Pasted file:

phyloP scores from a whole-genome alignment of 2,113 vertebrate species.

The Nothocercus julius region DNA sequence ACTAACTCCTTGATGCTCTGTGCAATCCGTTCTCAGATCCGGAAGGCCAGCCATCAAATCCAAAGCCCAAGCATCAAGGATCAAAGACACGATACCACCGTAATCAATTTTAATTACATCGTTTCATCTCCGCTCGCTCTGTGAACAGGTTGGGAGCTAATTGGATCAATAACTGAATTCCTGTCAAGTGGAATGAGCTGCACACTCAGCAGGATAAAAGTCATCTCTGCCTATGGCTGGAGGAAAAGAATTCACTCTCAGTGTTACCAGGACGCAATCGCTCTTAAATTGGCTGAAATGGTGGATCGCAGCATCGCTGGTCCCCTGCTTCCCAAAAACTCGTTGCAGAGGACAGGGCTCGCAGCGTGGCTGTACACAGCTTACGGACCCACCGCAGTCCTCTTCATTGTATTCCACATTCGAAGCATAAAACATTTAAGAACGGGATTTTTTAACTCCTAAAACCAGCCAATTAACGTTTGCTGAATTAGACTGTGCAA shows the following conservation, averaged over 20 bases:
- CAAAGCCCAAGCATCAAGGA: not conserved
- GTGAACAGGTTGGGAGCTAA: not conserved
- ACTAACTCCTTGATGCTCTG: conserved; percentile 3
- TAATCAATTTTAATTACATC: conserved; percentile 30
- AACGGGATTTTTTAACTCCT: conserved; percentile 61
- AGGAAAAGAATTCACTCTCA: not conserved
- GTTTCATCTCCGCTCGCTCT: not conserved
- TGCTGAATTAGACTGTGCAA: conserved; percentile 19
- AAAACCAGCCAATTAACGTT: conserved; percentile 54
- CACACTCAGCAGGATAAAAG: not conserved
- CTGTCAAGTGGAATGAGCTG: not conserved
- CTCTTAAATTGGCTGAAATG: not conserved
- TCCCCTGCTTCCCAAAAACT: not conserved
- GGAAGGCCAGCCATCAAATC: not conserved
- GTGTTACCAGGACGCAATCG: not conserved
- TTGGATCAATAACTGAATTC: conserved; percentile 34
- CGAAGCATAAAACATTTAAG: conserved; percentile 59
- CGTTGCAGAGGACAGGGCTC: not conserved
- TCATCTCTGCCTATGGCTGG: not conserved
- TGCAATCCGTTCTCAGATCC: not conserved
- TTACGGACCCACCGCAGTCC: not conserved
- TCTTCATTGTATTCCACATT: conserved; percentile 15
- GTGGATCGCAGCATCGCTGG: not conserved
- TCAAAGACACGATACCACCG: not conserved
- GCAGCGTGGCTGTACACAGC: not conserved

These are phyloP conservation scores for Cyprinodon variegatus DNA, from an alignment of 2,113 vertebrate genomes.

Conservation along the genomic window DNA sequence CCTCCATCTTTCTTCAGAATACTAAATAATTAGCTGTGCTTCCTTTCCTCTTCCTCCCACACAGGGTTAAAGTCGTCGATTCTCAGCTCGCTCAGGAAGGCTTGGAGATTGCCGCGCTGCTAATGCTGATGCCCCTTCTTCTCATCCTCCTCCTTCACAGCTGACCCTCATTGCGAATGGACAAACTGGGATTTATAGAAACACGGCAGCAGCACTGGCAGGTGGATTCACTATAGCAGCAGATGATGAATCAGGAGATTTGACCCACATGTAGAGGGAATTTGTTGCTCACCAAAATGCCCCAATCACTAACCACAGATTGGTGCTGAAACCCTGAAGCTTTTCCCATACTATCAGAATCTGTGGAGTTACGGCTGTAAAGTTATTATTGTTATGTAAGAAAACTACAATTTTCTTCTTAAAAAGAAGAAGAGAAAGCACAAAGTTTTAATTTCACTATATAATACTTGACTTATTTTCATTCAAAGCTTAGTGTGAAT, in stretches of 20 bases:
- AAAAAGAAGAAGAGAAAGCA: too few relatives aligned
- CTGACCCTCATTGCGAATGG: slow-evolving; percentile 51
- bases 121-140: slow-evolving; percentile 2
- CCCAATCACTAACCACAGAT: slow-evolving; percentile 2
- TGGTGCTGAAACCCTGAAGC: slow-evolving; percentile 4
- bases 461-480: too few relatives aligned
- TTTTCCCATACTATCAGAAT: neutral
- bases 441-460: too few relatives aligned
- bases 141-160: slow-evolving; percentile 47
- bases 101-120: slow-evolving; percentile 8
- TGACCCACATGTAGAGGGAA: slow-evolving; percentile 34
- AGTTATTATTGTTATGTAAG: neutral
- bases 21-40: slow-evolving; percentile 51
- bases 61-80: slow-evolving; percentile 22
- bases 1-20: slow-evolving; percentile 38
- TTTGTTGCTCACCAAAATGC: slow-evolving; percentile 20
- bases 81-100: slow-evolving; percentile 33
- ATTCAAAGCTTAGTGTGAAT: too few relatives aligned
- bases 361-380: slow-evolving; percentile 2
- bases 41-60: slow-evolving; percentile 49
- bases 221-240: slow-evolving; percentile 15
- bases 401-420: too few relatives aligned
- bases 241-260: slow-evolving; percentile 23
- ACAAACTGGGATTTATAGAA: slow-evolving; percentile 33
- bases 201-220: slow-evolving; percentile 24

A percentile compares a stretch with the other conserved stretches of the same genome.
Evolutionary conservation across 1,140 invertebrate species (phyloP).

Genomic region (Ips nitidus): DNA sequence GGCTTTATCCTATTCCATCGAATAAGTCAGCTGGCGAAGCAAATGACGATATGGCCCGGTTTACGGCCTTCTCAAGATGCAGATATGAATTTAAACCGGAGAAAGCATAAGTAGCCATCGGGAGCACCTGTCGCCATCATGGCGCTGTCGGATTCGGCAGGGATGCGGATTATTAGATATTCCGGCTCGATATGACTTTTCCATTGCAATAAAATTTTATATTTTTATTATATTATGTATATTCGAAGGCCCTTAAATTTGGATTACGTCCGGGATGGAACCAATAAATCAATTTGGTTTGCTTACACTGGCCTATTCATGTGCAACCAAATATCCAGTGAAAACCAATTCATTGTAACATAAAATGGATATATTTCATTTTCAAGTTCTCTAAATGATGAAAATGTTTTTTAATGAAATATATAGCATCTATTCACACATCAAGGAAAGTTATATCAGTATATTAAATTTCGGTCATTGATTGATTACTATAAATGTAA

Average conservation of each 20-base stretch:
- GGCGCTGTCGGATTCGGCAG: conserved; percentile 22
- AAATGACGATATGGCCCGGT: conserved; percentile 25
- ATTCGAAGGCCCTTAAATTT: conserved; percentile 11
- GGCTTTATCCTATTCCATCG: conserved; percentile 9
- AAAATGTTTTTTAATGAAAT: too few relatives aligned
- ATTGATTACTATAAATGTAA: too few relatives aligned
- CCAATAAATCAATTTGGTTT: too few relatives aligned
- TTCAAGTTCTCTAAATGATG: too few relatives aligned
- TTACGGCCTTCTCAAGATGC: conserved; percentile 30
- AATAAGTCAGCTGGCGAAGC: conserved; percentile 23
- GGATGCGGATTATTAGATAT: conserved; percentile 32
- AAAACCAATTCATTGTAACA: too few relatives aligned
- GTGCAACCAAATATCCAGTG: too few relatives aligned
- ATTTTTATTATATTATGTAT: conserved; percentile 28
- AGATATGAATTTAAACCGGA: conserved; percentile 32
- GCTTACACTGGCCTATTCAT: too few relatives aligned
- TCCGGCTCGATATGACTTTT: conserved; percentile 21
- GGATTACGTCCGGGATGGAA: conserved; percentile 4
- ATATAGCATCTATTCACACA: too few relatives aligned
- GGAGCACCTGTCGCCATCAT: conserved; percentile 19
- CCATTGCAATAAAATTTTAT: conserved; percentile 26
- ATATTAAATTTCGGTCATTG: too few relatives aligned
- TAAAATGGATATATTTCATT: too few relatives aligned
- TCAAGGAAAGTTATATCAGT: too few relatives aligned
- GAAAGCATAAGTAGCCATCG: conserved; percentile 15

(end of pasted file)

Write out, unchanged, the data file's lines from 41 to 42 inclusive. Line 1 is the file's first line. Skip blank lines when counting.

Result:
- AGTTATTATTGTTATGTAAG: neutral
- bases 21-40: slow-evolving; percentile 51